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Ten Commandments Displayed in Courthouse

Court rules that display violates First Amendment.

Georgia
State:
Key point: A display of the Ten Commandments on a courthouse wall may violate the first amendment's prohibition of the establishment of religion. But, such a display would be permissible if part of a larger display of other important documents in the evolution of American law.

A federal district court in Georgia ruled that the display of the Ten Commandments on a courthouse wall violated the first amendment's ban on the establishment of religion. The court emphasized that no other source of American law was displayed, and accordingly the display represented an impermissible promotion of Judaism and Christianity. However, the court quoted with approval from the following statement of United States Supreme Court Justice Stevens in a recent case:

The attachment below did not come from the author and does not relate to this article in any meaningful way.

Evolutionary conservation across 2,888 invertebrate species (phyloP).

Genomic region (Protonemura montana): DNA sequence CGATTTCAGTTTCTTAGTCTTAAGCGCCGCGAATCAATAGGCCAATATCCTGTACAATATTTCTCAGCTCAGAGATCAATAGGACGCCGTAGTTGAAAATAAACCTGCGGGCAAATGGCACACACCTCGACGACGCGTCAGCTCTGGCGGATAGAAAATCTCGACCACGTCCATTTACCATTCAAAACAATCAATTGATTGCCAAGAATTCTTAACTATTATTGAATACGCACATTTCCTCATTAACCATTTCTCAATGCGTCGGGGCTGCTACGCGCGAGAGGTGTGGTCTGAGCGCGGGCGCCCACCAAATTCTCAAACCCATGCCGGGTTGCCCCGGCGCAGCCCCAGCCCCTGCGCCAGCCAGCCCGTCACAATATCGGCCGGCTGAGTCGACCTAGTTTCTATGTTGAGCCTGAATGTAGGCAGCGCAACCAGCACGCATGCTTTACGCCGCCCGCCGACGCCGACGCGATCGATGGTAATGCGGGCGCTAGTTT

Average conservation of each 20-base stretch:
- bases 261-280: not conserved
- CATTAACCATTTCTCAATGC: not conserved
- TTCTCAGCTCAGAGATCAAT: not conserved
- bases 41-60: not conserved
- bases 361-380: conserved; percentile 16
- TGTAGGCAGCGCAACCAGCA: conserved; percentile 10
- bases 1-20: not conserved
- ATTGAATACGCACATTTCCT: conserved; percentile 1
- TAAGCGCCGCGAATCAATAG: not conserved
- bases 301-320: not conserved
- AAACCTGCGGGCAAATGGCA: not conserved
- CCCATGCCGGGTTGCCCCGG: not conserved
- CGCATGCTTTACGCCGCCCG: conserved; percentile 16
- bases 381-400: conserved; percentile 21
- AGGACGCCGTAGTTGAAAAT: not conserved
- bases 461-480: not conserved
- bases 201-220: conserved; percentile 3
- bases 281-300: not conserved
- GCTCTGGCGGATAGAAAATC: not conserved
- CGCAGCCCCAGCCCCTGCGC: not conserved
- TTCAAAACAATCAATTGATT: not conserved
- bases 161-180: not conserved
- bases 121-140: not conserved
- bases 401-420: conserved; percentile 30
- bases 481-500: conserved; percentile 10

A carving of Moses holding the Ten Commandments, if that is the only adornment on a courtroom wall, conveys an equivocal message, perhaps ...

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Posted:
  • January 3, 1994

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